The new San Fernando Mission Cemetery was opened in 1952, roughly 100 years to the day when the old cemetery met its capacity. It is owned, and maintained by the Catholic Archdiocese of Los Angeles, and is just one of about 11 or so Catholic cemeteries in Los Angeles County. The cemetery encompasses roughly 86 acres of prime burial real estate. Highlights on the grounds among the palm trees include the Spanish-style architectural buildings, among other highlights. If you’re interested in checking out what this historic cemetery has to offer, and who’s buried there, visit the San Fernando Mission Cemetery, Wikipedia, or Find A Grave pages.

The Tour: San Fernando Mission Cemetery

Upon my arrival at San Fernando Mission Cemetery, I cruised over to the cemetery office in the mortuary building to obtain a much-needed cemetery map. After obtaining one, off I went into the abyss.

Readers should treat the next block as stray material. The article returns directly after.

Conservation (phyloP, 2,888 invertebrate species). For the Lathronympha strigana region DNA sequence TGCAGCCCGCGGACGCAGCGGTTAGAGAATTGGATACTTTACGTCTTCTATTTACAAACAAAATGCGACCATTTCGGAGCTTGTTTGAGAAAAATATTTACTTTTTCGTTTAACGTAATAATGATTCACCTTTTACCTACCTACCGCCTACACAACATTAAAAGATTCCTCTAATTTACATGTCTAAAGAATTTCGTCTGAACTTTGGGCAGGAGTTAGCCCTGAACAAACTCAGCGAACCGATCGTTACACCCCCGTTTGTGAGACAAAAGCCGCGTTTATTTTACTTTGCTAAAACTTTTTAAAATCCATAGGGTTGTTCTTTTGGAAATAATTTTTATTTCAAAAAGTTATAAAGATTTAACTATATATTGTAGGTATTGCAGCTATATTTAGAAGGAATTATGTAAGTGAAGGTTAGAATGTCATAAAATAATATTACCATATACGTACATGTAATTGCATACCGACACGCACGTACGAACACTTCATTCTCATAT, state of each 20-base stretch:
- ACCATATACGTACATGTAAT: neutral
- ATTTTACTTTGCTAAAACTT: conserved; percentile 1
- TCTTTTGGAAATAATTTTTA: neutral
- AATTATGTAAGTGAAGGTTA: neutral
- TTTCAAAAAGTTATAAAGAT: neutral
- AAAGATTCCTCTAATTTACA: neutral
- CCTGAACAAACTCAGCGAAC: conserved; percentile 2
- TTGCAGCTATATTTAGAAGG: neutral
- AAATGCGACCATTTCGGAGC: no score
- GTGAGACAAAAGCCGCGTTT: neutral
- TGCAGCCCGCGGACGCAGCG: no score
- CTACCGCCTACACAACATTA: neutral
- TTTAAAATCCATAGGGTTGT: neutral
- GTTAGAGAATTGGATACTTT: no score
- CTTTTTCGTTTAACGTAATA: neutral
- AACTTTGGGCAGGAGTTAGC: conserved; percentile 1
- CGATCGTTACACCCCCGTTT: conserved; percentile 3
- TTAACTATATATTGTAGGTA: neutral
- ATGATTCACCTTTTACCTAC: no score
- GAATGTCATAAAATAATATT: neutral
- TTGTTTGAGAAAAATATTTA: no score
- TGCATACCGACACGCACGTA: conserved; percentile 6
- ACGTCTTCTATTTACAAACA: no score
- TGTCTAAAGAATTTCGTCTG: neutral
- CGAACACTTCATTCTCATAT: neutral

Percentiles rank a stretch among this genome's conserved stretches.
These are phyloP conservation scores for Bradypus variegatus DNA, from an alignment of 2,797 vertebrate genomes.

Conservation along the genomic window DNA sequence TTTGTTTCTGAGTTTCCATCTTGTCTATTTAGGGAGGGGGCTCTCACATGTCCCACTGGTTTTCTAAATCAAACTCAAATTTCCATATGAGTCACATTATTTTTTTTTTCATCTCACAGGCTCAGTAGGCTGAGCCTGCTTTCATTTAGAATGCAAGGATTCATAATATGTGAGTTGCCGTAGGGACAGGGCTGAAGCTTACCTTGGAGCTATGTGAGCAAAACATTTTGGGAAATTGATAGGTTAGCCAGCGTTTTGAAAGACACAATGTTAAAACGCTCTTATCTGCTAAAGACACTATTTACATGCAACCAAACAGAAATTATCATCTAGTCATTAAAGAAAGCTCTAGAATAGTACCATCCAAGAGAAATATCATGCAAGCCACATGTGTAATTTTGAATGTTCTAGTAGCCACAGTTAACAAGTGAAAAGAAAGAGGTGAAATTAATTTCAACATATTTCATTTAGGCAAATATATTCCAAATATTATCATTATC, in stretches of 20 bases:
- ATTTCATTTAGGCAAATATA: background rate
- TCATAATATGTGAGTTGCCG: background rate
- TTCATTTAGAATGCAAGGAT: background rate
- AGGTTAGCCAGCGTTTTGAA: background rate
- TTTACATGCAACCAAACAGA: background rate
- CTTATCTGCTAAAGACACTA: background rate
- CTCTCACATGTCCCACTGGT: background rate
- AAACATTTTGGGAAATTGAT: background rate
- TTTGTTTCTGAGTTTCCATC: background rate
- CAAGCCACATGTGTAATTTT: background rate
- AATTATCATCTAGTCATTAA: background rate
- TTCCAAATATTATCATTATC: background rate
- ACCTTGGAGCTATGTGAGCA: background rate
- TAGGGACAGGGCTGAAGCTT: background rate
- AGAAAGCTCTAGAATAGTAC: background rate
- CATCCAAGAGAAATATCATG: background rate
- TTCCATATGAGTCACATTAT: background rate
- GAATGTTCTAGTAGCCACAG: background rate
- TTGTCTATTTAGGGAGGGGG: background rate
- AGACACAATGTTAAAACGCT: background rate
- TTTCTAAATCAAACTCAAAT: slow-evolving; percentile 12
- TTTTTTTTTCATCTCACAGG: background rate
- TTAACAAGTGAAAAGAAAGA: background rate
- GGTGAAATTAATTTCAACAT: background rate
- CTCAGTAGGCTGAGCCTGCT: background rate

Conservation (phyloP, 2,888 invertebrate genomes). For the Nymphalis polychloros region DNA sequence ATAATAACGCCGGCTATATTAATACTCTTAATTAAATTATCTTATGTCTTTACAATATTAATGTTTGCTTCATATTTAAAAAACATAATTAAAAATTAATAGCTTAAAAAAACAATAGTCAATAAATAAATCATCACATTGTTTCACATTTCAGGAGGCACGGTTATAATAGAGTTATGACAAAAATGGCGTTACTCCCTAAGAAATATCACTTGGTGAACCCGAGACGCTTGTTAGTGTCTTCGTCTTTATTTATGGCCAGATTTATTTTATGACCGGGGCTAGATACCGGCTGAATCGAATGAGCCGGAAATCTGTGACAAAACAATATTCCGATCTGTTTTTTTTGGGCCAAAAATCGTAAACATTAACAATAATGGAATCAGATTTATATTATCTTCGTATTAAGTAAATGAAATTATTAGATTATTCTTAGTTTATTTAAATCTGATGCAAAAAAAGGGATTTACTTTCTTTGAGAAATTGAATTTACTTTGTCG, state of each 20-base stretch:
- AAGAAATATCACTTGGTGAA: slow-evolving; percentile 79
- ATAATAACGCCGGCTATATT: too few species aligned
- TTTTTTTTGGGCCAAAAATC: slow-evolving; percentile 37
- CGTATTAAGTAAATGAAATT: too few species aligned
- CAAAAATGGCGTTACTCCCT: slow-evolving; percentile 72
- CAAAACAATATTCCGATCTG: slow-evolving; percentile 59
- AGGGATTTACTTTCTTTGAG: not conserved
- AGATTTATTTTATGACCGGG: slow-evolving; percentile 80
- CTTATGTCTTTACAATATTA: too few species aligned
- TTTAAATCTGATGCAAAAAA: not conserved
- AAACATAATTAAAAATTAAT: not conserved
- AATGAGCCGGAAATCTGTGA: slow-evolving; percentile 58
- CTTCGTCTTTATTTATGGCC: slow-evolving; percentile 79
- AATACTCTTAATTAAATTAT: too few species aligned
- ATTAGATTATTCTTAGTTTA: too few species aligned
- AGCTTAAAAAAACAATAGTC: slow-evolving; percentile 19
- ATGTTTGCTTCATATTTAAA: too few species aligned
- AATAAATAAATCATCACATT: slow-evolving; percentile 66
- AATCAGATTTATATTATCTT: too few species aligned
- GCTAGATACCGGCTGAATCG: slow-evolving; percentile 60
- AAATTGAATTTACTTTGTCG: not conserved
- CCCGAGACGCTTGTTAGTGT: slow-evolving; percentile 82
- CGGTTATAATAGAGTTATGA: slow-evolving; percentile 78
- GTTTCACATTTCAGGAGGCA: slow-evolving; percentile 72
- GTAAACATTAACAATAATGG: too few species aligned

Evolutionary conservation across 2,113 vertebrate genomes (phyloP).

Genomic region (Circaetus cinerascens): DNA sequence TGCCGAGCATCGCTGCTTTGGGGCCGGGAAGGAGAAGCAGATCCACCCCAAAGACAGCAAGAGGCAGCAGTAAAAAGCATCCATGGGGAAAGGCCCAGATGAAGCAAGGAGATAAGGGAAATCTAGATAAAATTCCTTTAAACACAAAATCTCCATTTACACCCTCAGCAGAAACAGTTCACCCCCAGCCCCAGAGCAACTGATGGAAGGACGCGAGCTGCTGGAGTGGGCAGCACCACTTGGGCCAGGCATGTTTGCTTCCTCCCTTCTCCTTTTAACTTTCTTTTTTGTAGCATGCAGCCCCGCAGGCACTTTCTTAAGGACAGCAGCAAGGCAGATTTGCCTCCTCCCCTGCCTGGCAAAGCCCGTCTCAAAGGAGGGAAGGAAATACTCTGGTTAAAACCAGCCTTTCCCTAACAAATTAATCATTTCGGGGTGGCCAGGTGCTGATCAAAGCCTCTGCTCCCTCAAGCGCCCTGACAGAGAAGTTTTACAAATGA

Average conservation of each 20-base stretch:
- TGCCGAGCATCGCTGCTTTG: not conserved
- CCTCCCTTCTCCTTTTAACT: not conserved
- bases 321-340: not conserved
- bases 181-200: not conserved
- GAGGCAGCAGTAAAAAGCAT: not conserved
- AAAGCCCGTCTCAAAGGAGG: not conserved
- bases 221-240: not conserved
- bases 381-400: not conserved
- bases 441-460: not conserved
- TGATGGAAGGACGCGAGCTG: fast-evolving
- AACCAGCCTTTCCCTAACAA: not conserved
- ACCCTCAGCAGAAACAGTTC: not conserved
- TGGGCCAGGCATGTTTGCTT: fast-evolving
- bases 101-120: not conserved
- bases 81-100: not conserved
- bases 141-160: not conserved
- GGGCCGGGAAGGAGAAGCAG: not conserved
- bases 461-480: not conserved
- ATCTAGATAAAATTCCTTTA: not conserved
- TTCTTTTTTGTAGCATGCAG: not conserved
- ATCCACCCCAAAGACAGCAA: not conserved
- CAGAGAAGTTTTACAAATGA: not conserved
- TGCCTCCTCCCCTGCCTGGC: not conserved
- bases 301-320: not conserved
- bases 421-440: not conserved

With the cemetery trek underway, the first order of business was to track down the gravesite of highly-prolific actor Walter Brennan. Born in 1894 in Lynn, Massachusetts, to Irish immigrant parents. In high school he developed a love for various forms of acting, and that’s where he found his niche. A veteran of WWI, he’d eventually relocate to Los Angeles to pursue his budding acting career. Although he had many fine, starring and co-starring roles, he was best known for being a talkative old-timer or gold prospector in western films and TV shows. One of the things I find fascinating about Brennan is that he’s one of three actors to be awarded the Academy Award on three different occasions, between 1936 and 1940 (The others were Jack Nicholson and Daniel Day-Lewis). In 1974 at the ripe old age of 74, or 80 (depending on the source), Brennan succumbed to complications of emphysema. He’s interred in Section: D, two rows in from curb #445. If you’re interested in reading more about his life, and highly prolific career, you should definitely checkout his Wikipedia page.